Moral Leadership in Medicine

photo of book jacket coverMoral Leadership in Medicine is a book about the moral challenges that confront medical leaders running large healthcare institutions.

Drawing on findings from a three year long study of NHS medical directors, I explore the issues that leaders find morally troubling, describe how they orchestrate solutions, and report the impact that clinical leadership has upon them personally. Later in the book, I suggest a new framework for conceptualising ethical action, discuss ways of understanding the ethics of healthcare organisation, and consider approaches to developing ethical leadership.

Terabytes of data have conveyed urgent calls for better clinical leadership. But there has been scant analysis of the moral dimensions of leading care organisations. Mountains of paper have been consumed analysing the moral duties of medical professionals. But the moral duties of organisations are rarely discussed in the medical ethics literature. This is an odd state of affairs. Organisations are where patients and professionals meet. Organisations are where unintended harm, controversial decisions, opaque policies, clashing priorities, complex regulation, and conflicting loyalties all create moral trouble.

The moral work that makes health and social care organisations trustworthy gets overlooked in accounts of leadership. And the organisational life that makes medicine possible is missing from medical ethics. But within all our care organisations there are people striving to do the right thing.  Sometimes, they feel it is impossible to satisfy conflicting moral demands.  That is why I want to tell their stories.


Dr Shale’s book is an outstanding contribution to medical ethics. Its combination of theoretical reflection and empirical research is robust and insightful. I believe that her examination of the ways personal, organizational and situational ethics interact is profound and important for understanding real world healthcare. She writes with wit and grace. This is a superb book, which should be on the desk of anyone who thinks seriously about medical ethics and about the organisation of healthcare.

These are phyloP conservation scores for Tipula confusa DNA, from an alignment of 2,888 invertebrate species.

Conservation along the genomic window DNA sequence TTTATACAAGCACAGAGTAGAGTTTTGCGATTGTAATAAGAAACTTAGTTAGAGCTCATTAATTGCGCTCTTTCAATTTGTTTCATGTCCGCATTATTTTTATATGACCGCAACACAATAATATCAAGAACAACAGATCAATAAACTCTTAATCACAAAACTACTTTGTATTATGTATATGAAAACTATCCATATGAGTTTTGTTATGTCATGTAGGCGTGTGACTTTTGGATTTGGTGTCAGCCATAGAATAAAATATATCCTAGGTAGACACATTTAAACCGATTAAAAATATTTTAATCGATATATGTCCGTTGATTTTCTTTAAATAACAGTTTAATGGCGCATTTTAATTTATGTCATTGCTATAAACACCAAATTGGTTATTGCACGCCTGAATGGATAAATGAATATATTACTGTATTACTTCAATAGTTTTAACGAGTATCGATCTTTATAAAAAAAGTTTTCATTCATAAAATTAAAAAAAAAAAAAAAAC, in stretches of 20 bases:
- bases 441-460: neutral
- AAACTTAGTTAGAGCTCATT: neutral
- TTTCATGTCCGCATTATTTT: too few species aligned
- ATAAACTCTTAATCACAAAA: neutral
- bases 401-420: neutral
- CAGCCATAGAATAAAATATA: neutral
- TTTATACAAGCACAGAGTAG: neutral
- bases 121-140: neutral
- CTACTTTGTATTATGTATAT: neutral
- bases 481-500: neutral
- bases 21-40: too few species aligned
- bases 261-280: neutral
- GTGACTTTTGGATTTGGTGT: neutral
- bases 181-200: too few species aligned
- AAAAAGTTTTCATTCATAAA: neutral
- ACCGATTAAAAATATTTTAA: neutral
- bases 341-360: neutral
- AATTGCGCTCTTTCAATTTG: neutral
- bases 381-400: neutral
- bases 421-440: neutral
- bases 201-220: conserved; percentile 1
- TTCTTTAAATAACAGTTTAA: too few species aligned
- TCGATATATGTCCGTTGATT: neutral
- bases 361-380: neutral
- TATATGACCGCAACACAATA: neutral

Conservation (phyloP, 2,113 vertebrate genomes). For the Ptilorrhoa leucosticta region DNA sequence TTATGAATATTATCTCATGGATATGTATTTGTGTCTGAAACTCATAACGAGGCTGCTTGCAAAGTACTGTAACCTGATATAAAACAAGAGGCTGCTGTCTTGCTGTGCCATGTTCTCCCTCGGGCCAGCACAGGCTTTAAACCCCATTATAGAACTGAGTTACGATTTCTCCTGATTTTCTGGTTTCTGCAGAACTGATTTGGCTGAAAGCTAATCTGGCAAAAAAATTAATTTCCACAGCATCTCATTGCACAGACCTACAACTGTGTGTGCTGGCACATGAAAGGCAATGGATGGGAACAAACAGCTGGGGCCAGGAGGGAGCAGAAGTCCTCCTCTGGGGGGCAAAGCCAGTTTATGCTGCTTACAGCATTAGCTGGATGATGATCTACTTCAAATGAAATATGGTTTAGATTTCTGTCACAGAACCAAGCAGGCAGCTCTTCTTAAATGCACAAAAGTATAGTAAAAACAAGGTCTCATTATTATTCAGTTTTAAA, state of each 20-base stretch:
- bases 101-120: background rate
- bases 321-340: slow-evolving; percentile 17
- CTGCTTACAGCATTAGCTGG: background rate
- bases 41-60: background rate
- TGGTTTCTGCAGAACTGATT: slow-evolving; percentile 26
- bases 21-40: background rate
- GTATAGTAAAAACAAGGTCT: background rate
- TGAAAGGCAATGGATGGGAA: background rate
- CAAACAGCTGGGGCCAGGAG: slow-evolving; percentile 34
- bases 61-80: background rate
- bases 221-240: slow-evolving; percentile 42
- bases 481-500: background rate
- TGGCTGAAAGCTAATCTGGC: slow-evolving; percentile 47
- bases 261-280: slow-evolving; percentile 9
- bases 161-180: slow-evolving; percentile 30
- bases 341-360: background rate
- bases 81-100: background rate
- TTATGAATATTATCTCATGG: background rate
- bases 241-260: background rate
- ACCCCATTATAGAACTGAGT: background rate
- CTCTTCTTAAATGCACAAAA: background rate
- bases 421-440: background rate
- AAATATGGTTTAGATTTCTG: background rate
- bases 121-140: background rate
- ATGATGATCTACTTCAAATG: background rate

Professor Richard Ashcroft, Queen Mary, University of London

This unique study will be of great value to those who have a leadership role at all levels in healthcare organisations. Dr Shale has drawn on the real experience of medical leaders to produce a genuinely useful framework for understanding the moral challenges that are regularly faced by both clinicians and managers. In doing so, she has opened the way for discussion about how we manage the value tensions at the heart of the business of healthcare, how we meet the moral needs of the patients and families we serve, and what it means to lead with integrity.
Dr Adrian Bull, Managing Director at Imperial College Health Partners

Suzanne Shale has achieved a rare and impressive feat, combining theoretical rigour with empirical analysis in a way that makes her book uniquely valuable and insightful. This is a work that skilfully bridges the gap between the abstract and its application. It is an account that illustrates how moral questions and experiences are multi-layered and nuanced encompassing the systemic, organisational and personal. Dr Shale casts analytical light on areas of clinical management and leadership that have been overlooked within bioethics. This book is an original, scholarly and engaging work in which the author’s thoughtful and wise perspective shines through on every page.
Professor Deborah Bowman, St George’s, University of London